Saturday, July 30, 2011
The End of the Adventist Movement as We Know it. A Warning
50 years have come and gone. A once apparently timeless chuch had a clear future in site. What historical or cultural event took place at the start of the 1960s that altered the socio-economic forces of contemporary society? Can it be counteracted realistically or what adaptations can be set in place to thrive in such a culture? Did the seeds of this history-altering force originate even earlier in another decade?
Specifically, what can we do to ensure that the Youth, a demographic group that is essential to ensure the survival of any religious or sociological movement or body, become an integral part of both the church's present and future existence?
The events or forces I am referring to can be found in news media and history books of both the 1950s and the 1960s. The solutions to the problem at hand is not so evident.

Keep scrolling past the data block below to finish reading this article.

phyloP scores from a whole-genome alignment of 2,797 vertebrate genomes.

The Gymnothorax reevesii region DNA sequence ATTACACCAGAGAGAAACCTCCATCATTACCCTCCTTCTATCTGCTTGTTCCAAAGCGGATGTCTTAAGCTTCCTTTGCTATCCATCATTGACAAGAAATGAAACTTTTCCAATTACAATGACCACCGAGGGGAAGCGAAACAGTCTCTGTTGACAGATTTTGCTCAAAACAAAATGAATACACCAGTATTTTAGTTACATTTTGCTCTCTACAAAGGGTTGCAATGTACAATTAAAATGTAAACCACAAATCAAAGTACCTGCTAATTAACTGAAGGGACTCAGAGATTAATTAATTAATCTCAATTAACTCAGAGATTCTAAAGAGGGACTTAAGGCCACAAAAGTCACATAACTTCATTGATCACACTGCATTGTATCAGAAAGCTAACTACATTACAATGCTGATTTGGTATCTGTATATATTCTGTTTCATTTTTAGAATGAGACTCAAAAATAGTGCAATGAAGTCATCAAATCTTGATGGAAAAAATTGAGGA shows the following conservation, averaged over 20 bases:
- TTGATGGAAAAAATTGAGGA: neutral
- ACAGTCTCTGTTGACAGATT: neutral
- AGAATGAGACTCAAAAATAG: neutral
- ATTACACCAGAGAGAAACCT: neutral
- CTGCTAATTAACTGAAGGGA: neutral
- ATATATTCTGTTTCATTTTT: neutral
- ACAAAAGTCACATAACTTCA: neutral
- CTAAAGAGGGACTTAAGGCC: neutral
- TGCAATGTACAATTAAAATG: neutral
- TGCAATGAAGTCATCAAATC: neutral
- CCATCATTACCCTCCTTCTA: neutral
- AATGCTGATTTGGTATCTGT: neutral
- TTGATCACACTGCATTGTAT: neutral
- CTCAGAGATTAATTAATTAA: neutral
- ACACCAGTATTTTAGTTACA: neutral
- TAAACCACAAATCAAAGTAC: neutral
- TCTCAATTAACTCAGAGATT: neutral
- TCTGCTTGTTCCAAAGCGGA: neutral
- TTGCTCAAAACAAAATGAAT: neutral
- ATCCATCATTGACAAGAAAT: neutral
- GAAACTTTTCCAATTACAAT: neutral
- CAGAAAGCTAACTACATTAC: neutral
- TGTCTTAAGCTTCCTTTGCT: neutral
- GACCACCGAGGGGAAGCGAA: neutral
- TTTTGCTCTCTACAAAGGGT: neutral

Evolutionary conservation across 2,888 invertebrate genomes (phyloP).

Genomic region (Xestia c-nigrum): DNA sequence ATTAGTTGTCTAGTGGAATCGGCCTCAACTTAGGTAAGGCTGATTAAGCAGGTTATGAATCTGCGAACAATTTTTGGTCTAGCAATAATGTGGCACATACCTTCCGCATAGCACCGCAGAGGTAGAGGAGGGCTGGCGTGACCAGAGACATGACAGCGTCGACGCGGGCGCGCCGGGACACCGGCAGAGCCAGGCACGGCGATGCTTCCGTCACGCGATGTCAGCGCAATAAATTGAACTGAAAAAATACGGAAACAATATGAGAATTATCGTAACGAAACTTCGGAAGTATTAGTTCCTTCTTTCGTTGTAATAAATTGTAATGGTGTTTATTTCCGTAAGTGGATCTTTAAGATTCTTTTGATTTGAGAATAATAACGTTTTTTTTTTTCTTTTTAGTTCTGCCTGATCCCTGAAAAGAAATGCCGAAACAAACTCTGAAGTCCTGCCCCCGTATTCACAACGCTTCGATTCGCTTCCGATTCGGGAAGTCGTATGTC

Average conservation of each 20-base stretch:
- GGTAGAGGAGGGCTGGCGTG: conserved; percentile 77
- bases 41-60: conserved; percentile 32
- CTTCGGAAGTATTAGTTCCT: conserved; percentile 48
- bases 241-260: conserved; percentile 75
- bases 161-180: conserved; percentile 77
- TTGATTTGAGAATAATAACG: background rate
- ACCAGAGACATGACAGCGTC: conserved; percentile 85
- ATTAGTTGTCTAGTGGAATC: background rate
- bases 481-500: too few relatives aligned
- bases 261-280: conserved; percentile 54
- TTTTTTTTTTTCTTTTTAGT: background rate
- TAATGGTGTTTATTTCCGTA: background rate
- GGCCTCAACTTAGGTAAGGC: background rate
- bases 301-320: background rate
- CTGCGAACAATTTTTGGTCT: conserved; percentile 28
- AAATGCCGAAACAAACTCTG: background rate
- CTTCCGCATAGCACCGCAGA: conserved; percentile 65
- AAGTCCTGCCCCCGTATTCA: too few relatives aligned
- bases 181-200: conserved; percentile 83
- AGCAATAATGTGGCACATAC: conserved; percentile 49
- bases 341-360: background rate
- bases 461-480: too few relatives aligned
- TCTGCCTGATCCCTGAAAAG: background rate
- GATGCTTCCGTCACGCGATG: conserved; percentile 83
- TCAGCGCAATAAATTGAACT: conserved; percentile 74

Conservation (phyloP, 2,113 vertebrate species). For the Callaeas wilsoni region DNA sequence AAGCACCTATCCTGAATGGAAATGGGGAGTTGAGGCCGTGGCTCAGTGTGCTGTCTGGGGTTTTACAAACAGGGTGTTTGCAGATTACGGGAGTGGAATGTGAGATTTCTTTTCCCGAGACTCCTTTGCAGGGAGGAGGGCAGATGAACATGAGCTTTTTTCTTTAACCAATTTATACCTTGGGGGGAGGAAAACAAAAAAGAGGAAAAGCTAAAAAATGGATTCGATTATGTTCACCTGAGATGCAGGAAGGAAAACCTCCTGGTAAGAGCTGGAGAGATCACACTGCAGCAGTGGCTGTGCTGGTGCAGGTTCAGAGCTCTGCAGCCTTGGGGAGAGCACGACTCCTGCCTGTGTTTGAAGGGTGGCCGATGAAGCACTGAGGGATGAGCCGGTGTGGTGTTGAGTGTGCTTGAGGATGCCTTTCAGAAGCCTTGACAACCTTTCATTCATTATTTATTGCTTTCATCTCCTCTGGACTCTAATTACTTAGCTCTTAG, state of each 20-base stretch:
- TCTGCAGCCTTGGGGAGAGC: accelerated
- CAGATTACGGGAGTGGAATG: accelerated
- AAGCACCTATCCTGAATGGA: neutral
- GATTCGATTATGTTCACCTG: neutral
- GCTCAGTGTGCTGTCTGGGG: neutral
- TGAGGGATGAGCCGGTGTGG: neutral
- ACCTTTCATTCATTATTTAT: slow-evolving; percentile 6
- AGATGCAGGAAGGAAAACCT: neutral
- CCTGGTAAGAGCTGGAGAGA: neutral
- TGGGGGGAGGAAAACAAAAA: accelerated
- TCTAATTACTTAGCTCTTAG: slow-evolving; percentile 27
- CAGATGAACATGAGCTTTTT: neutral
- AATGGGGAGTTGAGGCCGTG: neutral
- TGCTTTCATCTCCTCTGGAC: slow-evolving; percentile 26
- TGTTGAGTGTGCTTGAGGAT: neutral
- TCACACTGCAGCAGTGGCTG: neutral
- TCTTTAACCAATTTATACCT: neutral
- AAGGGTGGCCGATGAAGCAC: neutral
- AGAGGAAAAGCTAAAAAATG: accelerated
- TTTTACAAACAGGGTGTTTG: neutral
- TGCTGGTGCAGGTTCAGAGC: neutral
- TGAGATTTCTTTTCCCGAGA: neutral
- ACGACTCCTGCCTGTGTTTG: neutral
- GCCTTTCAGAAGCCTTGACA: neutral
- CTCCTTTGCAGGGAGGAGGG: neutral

We can perhaps study the ways other organizations or movements have employed to guarantee both their survival and their success. That is, of course, no guarantee that the methods used by others will work in solving the problem at hand.
Surviving at any cost sometimes does more harm than good. History is full of cases where a movement or organization has changed so much that its founders would mistake it for another entity altogether?
How important is it that any movement or social entity be true to its founding ideals? Is success at any cost always appropriate for every group or movement?
In the case of an organization, company or philosophical movement adaptation at an price could be justified. In the case of the religious movement at hand that might not be wise.
History is rife with examples of groups or movements that have survived and have caused more harm than good. More importantly, sometimes the dogged survival of a movement or entity has prevented the formation of natural mutations or developments that would have done much good had they been given a chance to develop.
Sometimes selfishness and pride are at the heart of the persistence of a good thing whose time has come and gone.
Finally, if the religious entity being considered presently exists because God meant for it to exist then it will thrive if he wills it to continue existing in whatever form or stage that it is meant to exist.